The notion that drug addiction is a health condition is not, in the main, controversial in 2017—not politically and not medically. For decades, doctors and researchers have categorized it as a disease, and in recent years the majority of the American public has caught up with them, with widespread support for increased access to treatment and reduced reliance on incarceration. But this consensus hasn’t entirely translated to the courts.

There’s perhaps no case that illustrates this disconnect more clearly than one that’s playing out in Massachusetts. There, the state Supreme Court is considering the appeal of 29-year-old Julie Eldred, who’s contesting a trial court’s decision that she violated probation by failing a mandatory drug test. She’d been under court supervision for theft for 12 days in 2016 when she tested positive for fentanyl, a powerful opiate; she subsequently spent 10 days in jail before being sent to an inpatient treatment facility.**

Eldred says that she shouldn’t be punished for her inability to abstain from drugs, and that the jail time violated her constitutional protection against cruel and unusual punishment. Relapse is a symptom of her illness, she’s argued, and doesn’t amount to a purposeful violation of court orders. On the one hand, the top law-enforcement officer in Massachusetts would seem to agree: Attorney General Maura Healey told the Associated Press last year that “for far too long” addiction hasn’t been treated like a medical condition: “I think about addiction as a disease in the same way we think about diabetes as a disease or heart disease as a disease.” But in Eldred’s case, that thinking hasn’t influenced the state’s argument: Healey’s office has refined its stance to say that, in a legal setting, it’s not the same thing.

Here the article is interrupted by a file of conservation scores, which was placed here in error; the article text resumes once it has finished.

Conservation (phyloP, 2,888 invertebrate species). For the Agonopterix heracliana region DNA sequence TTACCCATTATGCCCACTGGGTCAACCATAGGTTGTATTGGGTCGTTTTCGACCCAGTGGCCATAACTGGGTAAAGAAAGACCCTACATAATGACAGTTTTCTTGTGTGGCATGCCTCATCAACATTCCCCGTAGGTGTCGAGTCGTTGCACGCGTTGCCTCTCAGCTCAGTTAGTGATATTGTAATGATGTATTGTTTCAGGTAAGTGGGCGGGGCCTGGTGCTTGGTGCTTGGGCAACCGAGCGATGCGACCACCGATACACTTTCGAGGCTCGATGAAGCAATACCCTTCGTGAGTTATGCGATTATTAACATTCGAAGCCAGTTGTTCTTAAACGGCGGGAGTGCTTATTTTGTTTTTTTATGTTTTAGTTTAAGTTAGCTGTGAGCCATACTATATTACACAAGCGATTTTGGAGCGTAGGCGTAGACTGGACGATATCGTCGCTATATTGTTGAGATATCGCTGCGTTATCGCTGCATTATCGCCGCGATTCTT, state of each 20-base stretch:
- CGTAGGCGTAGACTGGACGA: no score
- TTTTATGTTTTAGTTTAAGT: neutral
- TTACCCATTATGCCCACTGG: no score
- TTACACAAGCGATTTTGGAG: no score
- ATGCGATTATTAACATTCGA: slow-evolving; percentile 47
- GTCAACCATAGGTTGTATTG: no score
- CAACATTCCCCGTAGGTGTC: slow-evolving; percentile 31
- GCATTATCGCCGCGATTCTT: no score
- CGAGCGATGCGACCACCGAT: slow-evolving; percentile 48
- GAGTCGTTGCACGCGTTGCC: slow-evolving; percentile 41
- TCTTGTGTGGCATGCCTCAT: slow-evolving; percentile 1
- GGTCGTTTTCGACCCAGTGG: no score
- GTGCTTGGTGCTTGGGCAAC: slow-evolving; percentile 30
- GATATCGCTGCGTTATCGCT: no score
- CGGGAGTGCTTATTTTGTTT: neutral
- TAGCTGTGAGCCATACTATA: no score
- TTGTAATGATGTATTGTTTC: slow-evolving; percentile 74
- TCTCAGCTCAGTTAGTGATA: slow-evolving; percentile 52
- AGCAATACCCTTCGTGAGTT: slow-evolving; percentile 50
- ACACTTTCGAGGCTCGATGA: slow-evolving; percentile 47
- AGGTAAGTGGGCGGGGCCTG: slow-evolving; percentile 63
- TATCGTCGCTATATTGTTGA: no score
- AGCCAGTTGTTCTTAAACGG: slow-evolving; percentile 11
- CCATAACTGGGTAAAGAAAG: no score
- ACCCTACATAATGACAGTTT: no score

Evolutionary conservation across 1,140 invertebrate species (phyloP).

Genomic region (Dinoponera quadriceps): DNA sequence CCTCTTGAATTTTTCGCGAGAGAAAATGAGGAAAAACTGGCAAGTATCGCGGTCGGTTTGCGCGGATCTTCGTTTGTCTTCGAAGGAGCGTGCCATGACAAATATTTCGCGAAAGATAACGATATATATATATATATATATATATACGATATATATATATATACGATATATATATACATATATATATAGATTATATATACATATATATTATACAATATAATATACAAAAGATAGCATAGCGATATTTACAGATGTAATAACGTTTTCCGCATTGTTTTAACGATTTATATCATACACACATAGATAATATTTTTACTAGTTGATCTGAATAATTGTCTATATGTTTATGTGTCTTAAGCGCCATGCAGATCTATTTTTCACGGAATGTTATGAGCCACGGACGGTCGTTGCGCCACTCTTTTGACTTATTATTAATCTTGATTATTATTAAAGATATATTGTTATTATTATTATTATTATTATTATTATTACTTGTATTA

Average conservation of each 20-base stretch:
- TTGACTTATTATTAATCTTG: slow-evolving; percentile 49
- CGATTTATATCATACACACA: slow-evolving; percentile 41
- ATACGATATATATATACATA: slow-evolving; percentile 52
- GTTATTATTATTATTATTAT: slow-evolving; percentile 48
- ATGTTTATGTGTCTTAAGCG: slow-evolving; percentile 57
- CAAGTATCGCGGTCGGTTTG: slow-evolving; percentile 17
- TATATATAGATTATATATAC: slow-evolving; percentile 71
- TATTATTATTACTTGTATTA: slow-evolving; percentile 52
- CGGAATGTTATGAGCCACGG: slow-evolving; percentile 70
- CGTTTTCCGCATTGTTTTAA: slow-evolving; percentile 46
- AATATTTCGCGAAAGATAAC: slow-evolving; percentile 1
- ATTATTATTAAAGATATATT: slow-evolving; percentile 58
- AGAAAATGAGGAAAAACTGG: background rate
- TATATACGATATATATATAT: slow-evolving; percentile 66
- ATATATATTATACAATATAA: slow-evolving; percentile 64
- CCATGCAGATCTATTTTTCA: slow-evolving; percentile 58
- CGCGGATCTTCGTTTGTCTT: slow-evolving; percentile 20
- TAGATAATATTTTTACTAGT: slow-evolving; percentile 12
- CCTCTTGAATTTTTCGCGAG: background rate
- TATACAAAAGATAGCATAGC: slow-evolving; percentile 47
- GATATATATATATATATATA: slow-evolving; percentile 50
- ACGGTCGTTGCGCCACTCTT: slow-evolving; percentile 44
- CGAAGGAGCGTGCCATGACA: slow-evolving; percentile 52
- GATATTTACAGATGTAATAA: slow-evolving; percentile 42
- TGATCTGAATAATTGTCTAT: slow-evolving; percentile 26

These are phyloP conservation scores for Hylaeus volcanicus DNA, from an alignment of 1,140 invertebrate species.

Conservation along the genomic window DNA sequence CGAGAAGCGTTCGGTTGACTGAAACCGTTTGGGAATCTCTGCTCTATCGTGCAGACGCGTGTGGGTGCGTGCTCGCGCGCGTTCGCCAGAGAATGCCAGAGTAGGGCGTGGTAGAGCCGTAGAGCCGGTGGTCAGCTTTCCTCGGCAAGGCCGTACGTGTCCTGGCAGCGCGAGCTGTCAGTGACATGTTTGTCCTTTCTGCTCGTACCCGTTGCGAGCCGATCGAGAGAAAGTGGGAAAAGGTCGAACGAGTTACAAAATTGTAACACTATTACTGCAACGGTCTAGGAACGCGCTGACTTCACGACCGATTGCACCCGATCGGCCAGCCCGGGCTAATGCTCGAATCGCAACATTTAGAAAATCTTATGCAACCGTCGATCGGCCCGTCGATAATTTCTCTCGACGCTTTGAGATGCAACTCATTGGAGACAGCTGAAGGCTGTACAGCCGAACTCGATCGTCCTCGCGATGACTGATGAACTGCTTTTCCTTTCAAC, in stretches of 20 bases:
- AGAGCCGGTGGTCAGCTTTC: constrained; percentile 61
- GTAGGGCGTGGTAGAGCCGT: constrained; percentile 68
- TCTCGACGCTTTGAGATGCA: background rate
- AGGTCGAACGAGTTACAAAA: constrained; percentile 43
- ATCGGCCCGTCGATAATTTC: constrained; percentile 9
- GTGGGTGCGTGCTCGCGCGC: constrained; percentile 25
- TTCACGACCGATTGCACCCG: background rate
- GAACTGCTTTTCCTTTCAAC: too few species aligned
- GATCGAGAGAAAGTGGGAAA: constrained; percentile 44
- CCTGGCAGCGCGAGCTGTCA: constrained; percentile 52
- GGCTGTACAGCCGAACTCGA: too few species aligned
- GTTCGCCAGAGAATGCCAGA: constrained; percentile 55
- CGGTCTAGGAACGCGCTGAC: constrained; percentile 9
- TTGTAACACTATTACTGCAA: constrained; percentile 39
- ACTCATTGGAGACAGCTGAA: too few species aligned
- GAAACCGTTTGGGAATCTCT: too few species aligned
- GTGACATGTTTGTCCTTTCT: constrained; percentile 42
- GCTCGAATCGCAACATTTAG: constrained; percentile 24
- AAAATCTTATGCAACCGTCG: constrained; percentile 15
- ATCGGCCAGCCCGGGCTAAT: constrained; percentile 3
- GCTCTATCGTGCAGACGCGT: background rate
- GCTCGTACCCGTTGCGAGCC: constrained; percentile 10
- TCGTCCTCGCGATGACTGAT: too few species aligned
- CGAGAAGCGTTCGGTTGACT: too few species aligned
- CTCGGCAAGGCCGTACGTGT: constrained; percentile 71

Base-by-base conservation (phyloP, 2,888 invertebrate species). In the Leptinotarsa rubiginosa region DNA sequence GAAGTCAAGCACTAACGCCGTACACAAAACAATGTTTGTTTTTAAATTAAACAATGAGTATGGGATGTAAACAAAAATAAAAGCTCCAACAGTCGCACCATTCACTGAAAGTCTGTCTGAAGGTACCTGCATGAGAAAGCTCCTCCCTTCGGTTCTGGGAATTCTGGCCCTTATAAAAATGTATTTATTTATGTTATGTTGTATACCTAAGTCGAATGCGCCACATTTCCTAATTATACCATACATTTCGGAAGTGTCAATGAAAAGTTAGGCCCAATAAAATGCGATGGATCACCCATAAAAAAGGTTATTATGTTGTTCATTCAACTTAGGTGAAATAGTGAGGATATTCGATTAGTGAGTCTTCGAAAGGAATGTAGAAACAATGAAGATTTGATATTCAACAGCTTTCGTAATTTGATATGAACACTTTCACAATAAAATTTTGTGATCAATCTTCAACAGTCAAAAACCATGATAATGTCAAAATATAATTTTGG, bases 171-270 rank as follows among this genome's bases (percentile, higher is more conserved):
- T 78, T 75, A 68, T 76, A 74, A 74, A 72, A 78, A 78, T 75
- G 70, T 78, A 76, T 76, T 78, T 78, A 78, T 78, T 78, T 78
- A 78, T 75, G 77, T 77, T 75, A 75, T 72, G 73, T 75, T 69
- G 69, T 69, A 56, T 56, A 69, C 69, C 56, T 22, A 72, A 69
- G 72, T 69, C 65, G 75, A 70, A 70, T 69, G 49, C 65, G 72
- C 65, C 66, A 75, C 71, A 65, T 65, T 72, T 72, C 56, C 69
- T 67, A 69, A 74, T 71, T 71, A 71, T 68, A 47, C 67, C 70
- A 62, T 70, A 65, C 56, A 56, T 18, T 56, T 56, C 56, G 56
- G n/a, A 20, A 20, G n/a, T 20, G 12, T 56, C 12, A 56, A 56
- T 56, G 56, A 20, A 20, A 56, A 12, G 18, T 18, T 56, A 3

Eldred’s lawyer, Lisa Newman-Polk, told me that to her knowledge, this case marks the first time that a court will debate whether relapse should be considered a medical symptom. Should the court rule in Eldred’s favor when it releases its decision this spring, it would have ramifications for how probation guidelines are imposed across the state, and likely spur similar suits across the nation. Legal observers have called this the most important case to come before the Massachusetts Supreme Court in the past decade.

As it stands, judges have tremendous discretion to determine when a failed drug test during probation should be met with additional treatment or incarceration. Though the judge in Eldred’s case ultimately moved her into inpatient treatment from jail, under Massachusetts law she could have put Eldred behind bars for the remaining two-and-a-half years of her theft sentence.*

Newman-Polk’s argument, which is shared by many medical professionals, is that incarceration poses a threat to the recovery process—not that court-ordered drug treatment or testing is unfair, or that criminal sanctions shouldn’t be imposed on probationers who don’t comply with treatment. Eldred had been on a regime of anti-craving medicine, Suboxone, for five days when she relapsed.

“From a therapeutic perspective, it is very disruptive to put somebody in a position where they’re afraid if they talk about relapse—or even talk about cravings to relapse—they could be jailed,” said Newman-Polk, who previously worked as an addiction counselor. “If the court feels that addiction treatment is a necessary probation condition, then the court system shouldn’t interrupt the treatment process.”